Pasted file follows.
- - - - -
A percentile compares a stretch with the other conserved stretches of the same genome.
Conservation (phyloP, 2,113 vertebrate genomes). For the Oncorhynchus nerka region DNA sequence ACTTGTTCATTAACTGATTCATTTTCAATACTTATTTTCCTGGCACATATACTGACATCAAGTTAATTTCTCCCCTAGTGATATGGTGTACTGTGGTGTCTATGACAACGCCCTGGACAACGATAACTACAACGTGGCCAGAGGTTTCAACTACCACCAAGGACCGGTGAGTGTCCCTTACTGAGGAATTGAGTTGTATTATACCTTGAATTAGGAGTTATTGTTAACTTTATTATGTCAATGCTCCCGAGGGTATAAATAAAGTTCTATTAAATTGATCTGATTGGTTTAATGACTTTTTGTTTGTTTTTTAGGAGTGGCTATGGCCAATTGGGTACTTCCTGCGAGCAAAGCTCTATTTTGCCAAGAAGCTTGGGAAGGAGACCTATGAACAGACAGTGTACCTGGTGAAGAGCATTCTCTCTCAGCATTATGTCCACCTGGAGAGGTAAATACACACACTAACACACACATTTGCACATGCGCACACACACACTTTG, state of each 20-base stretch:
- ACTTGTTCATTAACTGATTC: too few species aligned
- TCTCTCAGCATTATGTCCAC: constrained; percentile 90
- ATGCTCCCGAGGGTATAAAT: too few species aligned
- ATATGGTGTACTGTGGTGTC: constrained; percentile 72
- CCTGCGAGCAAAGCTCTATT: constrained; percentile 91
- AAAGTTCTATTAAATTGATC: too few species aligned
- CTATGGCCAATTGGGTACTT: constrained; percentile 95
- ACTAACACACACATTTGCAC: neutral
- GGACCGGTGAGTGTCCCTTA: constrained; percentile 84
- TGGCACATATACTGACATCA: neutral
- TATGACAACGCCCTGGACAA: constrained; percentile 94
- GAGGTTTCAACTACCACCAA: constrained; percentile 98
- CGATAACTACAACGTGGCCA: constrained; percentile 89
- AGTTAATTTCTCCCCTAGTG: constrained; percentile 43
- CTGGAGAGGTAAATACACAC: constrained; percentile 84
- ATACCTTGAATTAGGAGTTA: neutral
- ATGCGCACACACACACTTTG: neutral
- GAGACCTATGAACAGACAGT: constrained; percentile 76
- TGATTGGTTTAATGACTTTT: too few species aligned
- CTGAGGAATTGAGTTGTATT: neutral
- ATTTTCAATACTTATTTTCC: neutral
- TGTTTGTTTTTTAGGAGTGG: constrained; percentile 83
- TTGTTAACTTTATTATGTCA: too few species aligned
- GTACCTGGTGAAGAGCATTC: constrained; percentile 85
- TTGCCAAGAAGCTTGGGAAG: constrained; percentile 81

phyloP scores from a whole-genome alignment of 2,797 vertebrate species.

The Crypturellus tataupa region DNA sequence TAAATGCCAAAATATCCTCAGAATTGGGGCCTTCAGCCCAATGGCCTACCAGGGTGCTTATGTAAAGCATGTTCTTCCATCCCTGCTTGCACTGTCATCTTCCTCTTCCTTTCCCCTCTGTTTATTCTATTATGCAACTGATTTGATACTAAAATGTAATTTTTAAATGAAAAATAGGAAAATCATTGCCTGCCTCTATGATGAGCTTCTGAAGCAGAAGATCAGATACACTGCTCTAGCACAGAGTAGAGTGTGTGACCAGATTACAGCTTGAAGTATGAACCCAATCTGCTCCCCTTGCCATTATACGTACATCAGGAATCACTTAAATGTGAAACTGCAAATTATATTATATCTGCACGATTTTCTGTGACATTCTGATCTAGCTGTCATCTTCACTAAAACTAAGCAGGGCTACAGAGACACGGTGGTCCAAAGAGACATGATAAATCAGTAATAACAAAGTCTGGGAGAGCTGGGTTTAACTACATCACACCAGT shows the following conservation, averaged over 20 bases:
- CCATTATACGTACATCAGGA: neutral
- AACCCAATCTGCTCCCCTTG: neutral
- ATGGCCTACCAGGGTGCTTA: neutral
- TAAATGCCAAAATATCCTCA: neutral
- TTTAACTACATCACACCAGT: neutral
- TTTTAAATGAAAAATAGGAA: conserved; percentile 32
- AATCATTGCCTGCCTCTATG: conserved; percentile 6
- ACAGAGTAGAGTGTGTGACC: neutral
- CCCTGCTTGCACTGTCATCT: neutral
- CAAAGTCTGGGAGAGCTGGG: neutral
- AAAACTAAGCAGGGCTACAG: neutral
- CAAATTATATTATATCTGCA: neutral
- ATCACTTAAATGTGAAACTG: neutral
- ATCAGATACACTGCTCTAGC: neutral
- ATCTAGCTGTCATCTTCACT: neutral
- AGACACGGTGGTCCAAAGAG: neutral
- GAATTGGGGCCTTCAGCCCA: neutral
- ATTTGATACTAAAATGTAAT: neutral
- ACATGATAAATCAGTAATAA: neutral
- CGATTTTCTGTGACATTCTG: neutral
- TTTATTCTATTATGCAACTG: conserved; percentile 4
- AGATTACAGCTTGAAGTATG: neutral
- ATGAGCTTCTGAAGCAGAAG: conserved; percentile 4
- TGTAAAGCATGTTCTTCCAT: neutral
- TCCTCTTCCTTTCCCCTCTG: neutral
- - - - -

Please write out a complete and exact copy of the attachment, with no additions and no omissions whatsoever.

A percentile compares a stretch with the other conserved stretches of the same genome.
Conservation (phyloP, 2,113 vertebrate genomes). For the Oncorhynchus nerka region DNA sequence ACTTGTTCATTAACTGATTCATTTTCAATACTTATTTTCCTGGCACATATACTGACATCAAGTTAATTTCTCCCCTAGTGATATGGTGTACTGTGGTGTCTATGACAACGCCCTGGACAACGATAACTACAACGTGGCCAGAGGTTTCAACTACCACCAAGGACCGGTGAGTGTCCCTTACTGAGGAATTGAGTTGTATTATACCTTGAATTAGGAGTTATTGTTAACTTTATTATGTCAATGCTCCCGAGGGTATAAATAAAGTTCTATTAAATTGATCTGATTGGTTTAATGACTTTTTGTTTGTTTTTTAGGAGTGGCTATGGCCAATTGGGTACTTCCTGCGAGCAAAGCTCTATTTTGCCAAGAAGCTTGGGAAGGAGACCTATGAACAGACAGTGTACCTGGTGAAGAGCATTCTCTCTCAGCATTATGTCCACCTGGAGAGGTAAATACACACACTAACACACACATTTGCACATGCGCACACACACACTTTG, state of each 20-base stretch:
- ACTTGTTCATTAACTGATTC: too few species aligned
- TCTCTCAGCATTATGTCCAC: constrained; percentile 90
- ATGCTCCCGAGGGTATAAAT: too few species aligned
- ATATGGTGTACTGTGGTGTC: constrained; percentile 72
- CCTGCGAGCAAAGCTCTATT: constrained; percentile 91
- AAAGTTCTATTAAATTGATC: too few species aligned
- CTATGGCCAATTGGGTACTT: constrained; percentile 95
- ACTAACACACACATTTGCAC: neutral
- GGACCGGTGAGTGTCCCTTA: constrained; percentile 84
- TGGCACATATACTGACATCA: neutral
- TATGACAACGCCCTGGACAA: constrained; percentile 94
- GAGGTTTCAACTACCACCAA: constrained; percentile 98
- CGATAACTACAACGTGGCCA: constrained; percentile 89
- AGTTAATTTCTCCCCTAGTG: constrained; percentile 43
- CTGGAGAGGTAAATACACAC: constrained; percentile 84
- ATACCTTGAATTAGGAGTTA: neutral
- ATGCGCACACACACACTTTG: neutral
- GAGACCTATGAACAGACAGT: constrained; percentile 76
- TGATTGGTTTAATGACTTTT: too few species aligned
- CTGAGGAATTGAGTTGTATT: neutral
- ATTTTCAATACTTATTTTCC: neutral
- TGTTTGTTTTTTAGGAGTGG: constrained; percentile 83
- TTGTTAACTTTATTATGTCA: too few species aligned
- GTACCTGGTGAAGAGCATTC: constrained; percentile 85
- TTGCCAAGAAGCTTGGGAAG: constrained; percentile 81

phyloP scores from a whole-genome alignment of 2,797 vertebrate species.

The Crypturellus tataupa region DNA sequence TAAATGCCAAAATATCCTCAGAATTGGGGCCTTCAGCCCAATGGCCTACCAGGGTGCTTATGTAAAGCATGTTCTTCCATCCCTGCTTGCACTGTCATCTTCCTCTTCCTTTCCCCTCTGTTTATTCTATTATGCAACTGATTTGATACTAAAATGTAATTTTTAAATGAAAAATAGGAAAATCATTGCCTGCCTCTATGATGAGCTTCTGAAGCAGAAGATCAGATACACTGCTCTAGCACAGAGTAGAGTGTGTGACCAGATTACAGCTTGAAGTATGAACCCAATCTGCTCCCCTTGCCATTATACGTACATCAGGAATCACTTAAATGTGAAACTGCAAATTATATTATATCTGCACGATTTTCTGTGACATTCTGATCTAGCTGTCATCTTCACTAAAACTAAGCAGGGCTACAGAGACACGGTGGTCCAAAGAGACATGATAAATCAGTAATAACAAAGTCTGGGAGAGCTGGGTTTAACTACATCACACCAGT shows the following conservation, averaged over 20 bases:
- CCATTATACGTACATCAGGA: neutral
- AACCCAATCTGCTCCCCTTG: neutral
- ATGGCCTACCAGGGTGCTTA: neutral
- TAAATGCCAAAATATCCTCA: neutral
- TTTAACTACATCACACCAGT: neutral
- TTTTAAATGAAAAATAGGAA: conserved; percentile 32
- AATCATTGCCTGCCTCTATG: conserved; percentile 6
- ACAGAGTAGAGTGTGTGACC: neutral
- CCCTGCTTGCACTGTCATCT: neutral
- CAAAGTCTGGGAGAGCTGGG: neutral
- AAAACTAAGCAGGGCTACAG: neutral
- CAAATTATATTATATCTGCA: neutral
- ATCACTTAAATGTGAAACTG: neutral
- ATCAGATACACTGCTCTAGC: neutral
- ATCTAGCTGTCATCTTCACT: neutral
- AGACACGGTGGTCCAAAGAG: neutral
- GAATTGGGGCCTTCAGCCCA: neutral
- ATTTGATACTAAAATGTAAT: neutral
- ACATGATAAATCAGTAATAA: neutral
- CGATTTTCTGTGACATTCTG: neutral
- TTTATTCTATTATGCAACTG: conserved; percentile 4
- AGATTACAGCTTGAAGTATG: neutral
- ATGAGCTTCTGAAGCAGAAG: conserved; percentile 4
- TGTAAAGCATGTTCTTCCAT: neutral
- TCCTCTTCCTTTCCCCTCTG: neutral